Saturday, October 28, 2017

Game 268: Legends (1987)

United States
Asgard Software (developer and publisher)
Released in 1987 for TI-99
Date Started: 19 October 2017    
You have gone 20 levels down and 20 levels back up in your search for the Amulet of Yendor, rising in the process from a scared serf to an invincible warlord. The quest item is tucked securely in your belt and the exit is in sight. Suddenly, a little Level 1 goblin appears in your path and growls. You're torn between annoyance and amusement. You faced hordes of these when you were a Level 1 adventurer, but you outgrew them a long time ago. Do I step around him or smack him across the room without breaking stride?, you wonder, knowing that by even considering the question, you're spending more time on this foe than he's worth.

You try to side-step him. He dives in front of your legs and trips you. You don't fall, but it takes a couple of seconds to right your balance. Now you're pissed. You're going to crush the little bastard's skull. You swing your mace at him but he dodges at the last second, chortling at you. You swing again; he jumps aside. You swear aloud. Fifteen steps from your destination, and you have to deal with this? You turn again towards the door, vowing to just ignore him, but now he runs up and jumps on your back, digging his claws into your neck. "Get off me," you bellow, twisting your body to and fro as his grubby nails pierce your flesh.
I'm going to be telling this analogy for a while, so here's the game's take on a giant cat.
Reeling backwards, you head for the nearest wall, intending to mangle your "opponent"--though you can't yet bring yourself to call him that---between its stones and your armor. Anticipating the satisfaction of the resulting crunch, you smile. But moments before you strike, he leaps away and into the shadows. With no way to check your momentum, you slam against the granite wall. The impact jars your armor and helm and you see stars. Shaking your head to clear it, you look around. The goblin is nowhere to be seen.

Well, at least he's--. Your thought is cut off as you abruptly notice a lack of weight on your belt. In panic you grab at your waist with your gauntleted hand. It comes up empty, confirming the worst. The Amulet of Yendor is gone. In the distance, you hear a goblin laughing. You have to be f&#*#@$ kidding me. You cast one last plaintive look towards the exit before heading back into the dungeon's shadows, girding yourself for a quest that's clearly going to take a lot longer than it should.

Legends is the CRPG equivalent of that goblin. That it's a TI-99 game meant that it was never going to be great, but it could have at least been fast. It didn't have to completely halt my momentum. It could have let me swat it out of the way with one entry. I would have been complimentary. I probably would have called it the "most complete RPG for the TI-99." I might not have been able to resist saying something like, "which is a little like being the best blues player in Millinocket, Maine." Adamantyr would have offered a spirited defense of the platform, and we would have been polite to him but no one would have really felt sincere about it. Then this entire entry would have gone completely unread until 2026, when Millinocket finally gets Internet access, and someone would feel it necessary to comment that old George Eastman strums a six-string down at the Blue Ox on Saturdays and is "not half bad."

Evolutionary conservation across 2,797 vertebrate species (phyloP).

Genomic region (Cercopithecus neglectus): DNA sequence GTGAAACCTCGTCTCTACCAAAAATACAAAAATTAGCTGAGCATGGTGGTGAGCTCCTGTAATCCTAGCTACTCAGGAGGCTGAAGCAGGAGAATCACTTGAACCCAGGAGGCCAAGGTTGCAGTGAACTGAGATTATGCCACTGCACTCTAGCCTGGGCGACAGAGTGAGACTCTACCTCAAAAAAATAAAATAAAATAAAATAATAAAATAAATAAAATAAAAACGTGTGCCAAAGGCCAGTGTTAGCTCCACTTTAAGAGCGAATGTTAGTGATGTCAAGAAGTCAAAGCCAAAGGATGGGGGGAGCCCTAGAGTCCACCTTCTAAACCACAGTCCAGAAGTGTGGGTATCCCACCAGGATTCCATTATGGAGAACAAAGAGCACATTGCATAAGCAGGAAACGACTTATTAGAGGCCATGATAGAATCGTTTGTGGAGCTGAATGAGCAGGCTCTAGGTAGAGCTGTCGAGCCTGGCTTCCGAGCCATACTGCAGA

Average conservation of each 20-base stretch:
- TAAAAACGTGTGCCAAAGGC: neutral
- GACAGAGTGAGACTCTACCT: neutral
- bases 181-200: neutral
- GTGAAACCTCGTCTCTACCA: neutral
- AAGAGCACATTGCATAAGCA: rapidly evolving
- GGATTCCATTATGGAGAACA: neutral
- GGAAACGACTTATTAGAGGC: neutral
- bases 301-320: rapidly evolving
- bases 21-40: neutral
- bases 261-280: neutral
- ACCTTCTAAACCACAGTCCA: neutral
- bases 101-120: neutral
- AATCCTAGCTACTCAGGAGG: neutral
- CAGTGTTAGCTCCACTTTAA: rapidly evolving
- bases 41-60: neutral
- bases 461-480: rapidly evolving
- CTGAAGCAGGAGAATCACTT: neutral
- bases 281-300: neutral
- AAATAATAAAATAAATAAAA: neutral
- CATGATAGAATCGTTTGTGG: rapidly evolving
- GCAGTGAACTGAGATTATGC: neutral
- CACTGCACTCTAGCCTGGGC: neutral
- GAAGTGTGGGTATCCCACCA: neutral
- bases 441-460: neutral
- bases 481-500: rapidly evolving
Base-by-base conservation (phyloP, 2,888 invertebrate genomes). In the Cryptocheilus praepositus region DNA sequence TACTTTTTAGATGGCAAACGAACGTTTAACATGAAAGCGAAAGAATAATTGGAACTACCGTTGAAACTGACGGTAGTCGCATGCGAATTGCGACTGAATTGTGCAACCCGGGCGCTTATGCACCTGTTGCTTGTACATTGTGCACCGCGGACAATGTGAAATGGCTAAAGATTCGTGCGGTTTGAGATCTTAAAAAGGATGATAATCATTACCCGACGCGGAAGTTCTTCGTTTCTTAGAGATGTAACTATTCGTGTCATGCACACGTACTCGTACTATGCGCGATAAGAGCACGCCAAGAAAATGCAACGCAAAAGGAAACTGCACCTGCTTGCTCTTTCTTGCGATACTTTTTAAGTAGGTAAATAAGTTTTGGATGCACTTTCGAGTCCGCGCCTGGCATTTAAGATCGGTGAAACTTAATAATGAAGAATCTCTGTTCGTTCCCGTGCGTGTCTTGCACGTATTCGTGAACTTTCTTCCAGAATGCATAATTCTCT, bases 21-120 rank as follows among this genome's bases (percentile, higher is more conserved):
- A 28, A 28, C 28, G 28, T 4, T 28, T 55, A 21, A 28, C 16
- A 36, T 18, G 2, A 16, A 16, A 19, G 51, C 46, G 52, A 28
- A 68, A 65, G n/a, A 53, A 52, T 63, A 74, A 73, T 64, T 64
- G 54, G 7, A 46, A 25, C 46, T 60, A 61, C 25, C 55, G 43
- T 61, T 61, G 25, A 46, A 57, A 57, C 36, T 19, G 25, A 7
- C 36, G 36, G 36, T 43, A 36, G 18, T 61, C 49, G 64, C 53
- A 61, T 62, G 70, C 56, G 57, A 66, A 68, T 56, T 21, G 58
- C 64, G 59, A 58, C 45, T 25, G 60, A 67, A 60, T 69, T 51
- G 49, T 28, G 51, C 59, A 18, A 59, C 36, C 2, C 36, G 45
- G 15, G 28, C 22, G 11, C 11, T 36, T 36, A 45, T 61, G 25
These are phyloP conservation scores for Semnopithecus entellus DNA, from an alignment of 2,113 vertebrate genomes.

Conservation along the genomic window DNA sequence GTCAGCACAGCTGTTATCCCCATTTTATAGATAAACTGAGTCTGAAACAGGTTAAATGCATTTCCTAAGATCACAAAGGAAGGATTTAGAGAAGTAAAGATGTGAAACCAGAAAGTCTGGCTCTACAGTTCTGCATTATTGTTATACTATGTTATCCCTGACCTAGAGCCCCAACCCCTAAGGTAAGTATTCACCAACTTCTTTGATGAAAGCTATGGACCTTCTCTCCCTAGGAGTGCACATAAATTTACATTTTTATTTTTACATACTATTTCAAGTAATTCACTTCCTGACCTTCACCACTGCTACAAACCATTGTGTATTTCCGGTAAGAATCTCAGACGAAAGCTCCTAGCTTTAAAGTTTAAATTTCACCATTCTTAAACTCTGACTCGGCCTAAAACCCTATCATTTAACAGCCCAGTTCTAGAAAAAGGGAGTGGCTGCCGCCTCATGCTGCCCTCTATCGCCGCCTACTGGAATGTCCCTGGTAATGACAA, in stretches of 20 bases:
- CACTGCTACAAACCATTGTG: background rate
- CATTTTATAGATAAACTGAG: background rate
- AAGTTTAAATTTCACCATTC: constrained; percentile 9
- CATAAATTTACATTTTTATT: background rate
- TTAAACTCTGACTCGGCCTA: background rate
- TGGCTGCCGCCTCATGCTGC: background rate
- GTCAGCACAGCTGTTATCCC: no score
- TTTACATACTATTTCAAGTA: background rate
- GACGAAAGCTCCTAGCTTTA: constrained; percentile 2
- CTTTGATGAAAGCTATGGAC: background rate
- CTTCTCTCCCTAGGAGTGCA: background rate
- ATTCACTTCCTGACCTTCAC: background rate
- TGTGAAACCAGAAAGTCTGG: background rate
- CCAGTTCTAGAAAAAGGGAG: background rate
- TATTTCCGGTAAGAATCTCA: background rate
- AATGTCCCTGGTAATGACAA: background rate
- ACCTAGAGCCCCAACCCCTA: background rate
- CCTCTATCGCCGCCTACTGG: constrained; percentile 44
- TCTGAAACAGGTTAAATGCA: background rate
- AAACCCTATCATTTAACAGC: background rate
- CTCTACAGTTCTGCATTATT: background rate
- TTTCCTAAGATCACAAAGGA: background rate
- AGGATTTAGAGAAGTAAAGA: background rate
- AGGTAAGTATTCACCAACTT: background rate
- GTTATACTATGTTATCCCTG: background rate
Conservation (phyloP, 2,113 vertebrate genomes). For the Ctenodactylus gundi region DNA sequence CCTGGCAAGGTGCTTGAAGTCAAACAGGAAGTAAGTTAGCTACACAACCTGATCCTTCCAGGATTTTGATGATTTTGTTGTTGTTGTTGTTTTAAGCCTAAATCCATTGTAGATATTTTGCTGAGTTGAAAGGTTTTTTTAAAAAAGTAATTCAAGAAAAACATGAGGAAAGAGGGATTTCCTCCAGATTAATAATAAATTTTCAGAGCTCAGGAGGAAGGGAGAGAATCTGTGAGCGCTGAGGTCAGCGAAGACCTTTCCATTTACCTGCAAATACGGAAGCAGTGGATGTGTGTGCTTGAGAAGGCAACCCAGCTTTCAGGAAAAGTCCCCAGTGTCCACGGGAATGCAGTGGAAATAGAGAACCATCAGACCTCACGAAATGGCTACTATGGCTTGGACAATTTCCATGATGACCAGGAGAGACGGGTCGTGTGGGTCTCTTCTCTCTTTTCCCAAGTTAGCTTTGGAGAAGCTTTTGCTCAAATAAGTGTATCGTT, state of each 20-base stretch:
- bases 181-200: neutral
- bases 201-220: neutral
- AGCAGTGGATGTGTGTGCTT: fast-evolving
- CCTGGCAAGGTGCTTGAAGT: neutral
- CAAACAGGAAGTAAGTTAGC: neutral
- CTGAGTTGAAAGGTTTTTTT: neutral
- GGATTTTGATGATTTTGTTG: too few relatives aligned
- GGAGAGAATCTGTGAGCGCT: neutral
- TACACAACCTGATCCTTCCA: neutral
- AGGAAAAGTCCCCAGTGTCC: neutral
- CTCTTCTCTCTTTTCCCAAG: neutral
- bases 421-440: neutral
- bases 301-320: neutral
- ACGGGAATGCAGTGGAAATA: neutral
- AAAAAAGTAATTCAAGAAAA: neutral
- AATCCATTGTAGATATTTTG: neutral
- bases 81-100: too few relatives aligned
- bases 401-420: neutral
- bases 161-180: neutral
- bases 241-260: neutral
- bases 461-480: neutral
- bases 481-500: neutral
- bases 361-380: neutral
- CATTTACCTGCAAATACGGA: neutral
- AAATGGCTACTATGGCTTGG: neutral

But no. Legends has to be hard--and not in a satisfying, tactical way, but in the way where the dice rolls never go your way and you have to grind forever. My first foray out of the starting city, I got eaten by 5 "giant cats" without even once hitting them. Combats are so frequent and merciless that it was more than an hour before I could exit the city, win a single battle, and return to the city despite the city being only one square away from the battle.
An all-too-common message in the early game.
If you had a TI-99 in the 1980s and were interested in adventure games or RPGs at all, you probably knew about Asgard Software. The company sprang up in the years after Texas Instruments discontinued and disavowed its own machine. TI had famously discouraged third-party development for the platform during its life (1979-1984); afterwards, they didn't seem to care, but no major developer was interested in writing for a discontinued platform. The Maryland-based Asgard stepped in and satisfied the niche demand for TI-99 titles. Chief among these was the Tunnels of Doom Editor, written by Chicago Police Officer John Behnke, who spent untold hours decoding the 1982 game. The Editor allowed the creation of new modules, and Asgard published some of the best of these as Doom Games I (1987), II (1988), and III (1989). They also ported most of Infocom's text adventures to the TI-99 and offered a small portfolio of their own adventure titles.
This is the quality of graphic on the manual cover.
Legends (1987) and its sequel, Legends II (1989; subtitled The Sequel in case you're confused) are the only RPGs in Asgard's portfolio, although there's a sort of proto-action RPG called Old Dark Caves (1986?), written by Legends' author, Donn Granros. Granros is famous among TI-99 aficionados the way you'd be famous if you were the only competent RPG author for a cult platform.